When I first met Natalie, we had a lot in common.
We were both in our late twenties and unhappily single. We had badly paid jobs in an expensive city. Our social lives were purposefully busy and boozy to break up the monotony; to ensure we never had quite enough time to consider how unfulfilled we really were.
The very fact that we first got talking on Twitter after spending months liking each other’s sardonic Tweets was, with hindsight, a very clear sign that we both had something missing in our lives.
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Realising we were both in the same boat, we met up for a wine after work one evening. One wine turned into several, followed by a tipsy dash to catch the last train back to our respective shared houses.
We had talked, we had laughed. But more than anything else? We had complained.
We’d bitched about our crappy bosses and lousy pay checks. We’d despaired about disaster dates. We'd wondered how our friends seemed to be effortlessly getting promoted, married and having kids. When was it going to be our turn, we wanted to know.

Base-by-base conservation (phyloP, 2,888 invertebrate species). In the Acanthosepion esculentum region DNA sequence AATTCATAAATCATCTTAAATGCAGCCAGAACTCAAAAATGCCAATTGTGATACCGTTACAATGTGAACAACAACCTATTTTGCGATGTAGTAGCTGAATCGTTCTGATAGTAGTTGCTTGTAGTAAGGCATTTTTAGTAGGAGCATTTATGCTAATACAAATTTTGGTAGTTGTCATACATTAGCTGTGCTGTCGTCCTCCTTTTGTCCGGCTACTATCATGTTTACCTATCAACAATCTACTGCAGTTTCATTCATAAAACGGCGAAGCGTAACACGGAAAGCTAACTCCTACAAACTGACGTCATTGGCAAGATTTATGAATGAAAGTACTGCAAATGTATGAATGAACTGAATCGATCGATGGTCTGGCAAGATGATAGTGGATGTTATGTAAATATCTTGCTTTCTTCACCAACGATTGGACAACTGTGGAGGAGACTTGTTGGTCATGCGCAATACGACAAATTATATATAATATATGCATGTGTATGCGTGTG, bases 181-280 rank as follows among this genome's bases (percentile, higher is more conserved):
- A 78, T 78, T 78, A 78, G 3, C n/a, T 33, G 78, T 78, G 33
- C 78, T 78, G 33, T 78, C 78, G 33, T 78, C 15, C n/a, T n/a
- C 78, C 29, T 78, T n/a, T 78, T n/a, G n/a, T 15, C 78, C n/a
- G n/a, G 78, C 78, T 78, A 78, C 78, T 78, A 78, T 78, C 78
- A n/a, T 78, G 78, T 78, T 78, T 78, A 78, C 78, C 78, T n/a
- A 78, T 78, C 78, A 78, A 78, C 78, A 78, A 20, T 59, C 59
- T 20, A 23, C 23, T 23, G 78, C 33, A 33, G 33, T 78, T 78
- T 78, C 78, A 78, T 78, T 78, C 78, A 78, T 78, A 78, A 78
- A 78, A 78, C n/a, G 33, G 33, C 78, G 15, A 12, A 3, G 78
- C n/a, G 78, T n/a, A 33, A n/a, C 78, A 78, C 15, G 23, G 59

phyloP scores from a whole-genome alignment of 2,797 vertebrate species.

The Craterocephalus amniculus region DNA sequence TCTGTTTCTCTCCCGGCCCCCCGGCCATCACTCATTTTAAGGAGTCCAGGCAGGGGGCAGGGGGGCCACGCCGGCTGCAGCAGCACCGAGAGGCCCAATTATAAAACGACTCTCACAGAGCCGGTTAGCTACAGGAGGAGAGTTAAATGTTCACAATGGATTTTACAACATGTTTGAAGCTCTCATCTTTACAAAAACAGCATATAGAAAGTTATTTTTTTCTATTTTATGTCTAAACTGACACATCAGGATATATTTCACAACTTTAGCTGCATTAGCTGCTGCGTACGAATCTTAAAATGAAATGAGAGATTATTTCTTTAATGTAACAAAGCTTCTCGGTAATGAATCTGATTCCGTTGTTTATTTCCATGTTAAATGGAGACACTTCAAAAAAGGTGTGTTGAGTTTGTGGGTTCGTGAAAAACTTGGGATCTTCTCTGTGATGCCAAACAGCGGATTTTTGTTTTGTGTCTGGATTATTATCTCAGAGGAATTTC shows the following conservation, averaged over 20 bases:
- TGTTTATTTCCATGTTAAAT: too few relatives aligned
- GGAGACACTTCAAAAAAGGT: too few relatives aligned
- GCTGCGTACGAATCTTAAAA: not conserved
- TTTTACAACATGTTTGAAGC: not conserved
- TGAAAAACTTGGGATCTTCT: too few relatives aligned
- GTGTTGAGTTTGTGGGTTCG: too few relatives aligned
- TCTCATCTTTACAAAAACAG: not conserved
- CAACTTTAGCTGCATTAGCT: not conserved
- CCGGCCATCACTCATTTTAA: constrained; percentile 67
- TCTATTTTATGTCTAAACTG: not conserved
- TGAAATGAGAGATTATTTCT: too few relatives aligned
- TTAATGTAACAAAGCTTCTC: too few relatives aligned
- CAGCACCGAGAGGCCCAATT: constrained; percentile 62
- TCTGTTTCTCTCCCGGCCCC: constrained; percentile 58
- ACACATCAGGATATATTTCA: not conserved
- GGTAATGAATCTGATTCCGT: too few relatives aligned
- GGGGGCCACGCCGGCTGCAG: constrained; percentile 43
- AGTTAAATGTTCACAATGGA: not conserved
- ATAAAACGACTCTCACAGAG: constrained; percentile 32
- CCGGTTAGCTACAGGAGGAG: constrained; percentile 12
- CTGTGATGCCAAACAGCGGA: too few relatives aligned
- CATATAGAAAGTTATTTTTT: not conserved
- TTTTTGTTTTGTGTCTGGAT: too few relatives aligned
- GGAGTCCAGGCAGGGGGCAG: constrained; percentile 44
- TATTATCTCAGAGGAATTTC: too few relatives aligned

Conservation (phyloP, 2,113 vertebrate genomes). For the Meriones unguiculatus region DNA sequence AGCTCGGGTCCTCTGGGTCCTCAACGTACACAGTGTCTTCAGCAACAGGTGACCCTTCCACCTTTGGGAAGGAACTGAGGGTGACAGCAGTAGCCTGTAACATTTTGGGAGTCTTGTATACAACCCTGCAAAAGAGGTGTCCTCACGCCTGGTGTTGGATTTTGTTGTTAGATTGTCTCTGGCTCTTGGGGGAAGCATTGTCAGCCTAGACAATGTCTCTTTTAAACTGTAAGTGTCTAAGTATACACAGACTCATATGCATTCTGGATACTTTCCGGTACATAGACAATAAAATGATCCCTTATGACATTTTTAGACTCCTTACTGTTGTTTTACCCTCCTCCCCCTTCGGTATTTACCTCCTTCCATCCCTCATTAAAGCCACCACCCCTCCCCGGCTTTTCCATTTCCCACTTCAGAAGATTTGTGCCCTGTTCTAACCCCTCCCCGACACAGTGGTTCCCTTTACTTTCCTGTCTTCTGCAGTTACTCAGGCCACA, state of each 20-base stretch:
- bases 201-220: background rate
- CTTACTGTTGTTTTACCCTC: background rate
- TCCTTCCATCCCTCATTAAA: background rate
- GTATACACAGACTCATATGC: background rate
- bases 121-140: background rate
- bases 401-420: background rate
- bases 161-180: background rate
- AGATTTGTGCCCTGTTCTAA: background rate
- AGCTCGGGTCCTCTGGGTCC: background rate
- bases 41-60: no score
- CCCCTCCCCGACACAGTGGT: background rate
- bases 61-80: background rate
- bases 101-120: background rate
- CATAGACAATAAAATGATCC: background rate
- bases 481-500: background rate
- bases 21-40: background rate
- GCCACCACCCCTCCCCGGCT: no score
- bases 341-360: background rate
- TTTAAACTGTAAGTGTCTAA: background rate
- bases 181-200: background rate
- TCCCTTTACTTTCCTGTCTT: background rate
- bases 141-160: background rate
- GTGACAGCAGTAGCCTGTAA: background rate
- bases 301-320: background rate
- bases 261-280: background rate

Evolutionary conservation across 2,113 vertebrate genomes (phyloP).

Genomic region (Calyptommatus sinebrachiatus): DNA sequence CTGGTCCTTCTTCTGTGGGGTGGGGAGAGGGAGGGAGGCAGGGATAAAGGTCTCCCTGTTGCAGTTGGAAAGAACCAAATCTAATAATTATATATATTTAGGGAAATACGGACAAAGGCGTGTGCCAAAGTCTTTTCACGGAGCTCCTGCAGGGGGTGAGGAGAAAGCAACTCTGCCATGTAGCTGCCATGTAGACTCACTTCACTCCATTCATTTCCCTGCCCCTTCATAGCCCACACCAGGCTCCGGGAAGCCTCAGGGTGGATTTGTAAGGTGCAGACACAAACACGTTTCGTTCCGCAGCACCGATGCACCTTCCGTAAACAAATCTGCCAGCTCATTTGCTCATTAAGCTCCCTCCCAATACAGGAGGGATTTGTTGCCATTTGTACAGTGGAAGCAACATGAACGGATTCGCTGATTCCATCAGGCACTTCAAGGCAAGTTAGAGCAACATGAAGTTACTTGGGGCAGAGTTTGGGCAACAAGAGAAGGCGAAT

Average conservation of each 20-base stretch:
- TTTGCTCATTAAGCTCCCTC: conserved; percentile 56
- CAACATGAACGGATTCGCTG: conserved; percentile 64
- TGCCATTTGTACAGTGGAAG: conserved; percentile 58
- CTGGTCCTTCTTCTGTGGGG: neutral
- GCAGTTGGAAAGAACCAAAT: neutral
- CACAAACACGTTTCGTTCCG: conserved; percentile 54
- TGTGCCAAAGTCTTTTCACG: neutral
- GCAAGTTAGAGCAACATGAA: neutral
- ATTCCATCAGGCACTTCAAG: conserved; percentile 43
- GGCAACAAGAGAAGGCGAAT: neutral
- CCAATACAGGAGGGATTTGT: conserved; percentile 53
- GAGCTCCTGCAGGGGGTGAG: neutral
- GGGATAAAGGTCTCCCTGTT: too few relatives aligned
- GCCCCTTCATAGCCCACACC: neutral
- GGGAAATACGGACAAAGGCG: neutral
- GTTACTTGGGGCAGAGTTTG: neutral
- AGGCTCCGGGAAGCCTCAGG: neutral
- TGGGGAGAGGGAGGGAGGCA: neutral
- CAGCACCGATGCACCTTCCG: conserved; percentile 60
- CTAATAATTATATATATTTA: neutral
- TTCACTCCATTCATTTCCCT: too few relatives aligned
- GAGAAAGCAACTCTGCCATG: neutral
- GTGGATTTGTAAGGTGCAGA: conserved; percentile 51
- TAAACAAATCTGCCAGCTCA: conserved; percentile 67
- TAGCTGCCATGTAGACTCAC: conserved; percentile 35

Soon, we promised each other, as we ordered another bottle.
As we grew closer, we were in constant contact. Texts, Whatsapps, voice messages, Snapchats, tags in Facebook posts and Instagram stories.
There wasn’t a bad date, a stressful commute or a boring work meeting we didn’t dissect in great – and unnecessary – detail.
We enabled each other’s self indulgence. At the time, I loved having someone on the end of the phone 24/7 to whinge to whenever I felt like it. Looking back, it was deeply unhealthy.
Friends should lift each other, right? Not drag each other deeper and deeper into negativity.
We were draining the life out of each other.
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I only realised just how dysfunctional our friendship was when I met someone and fell in love.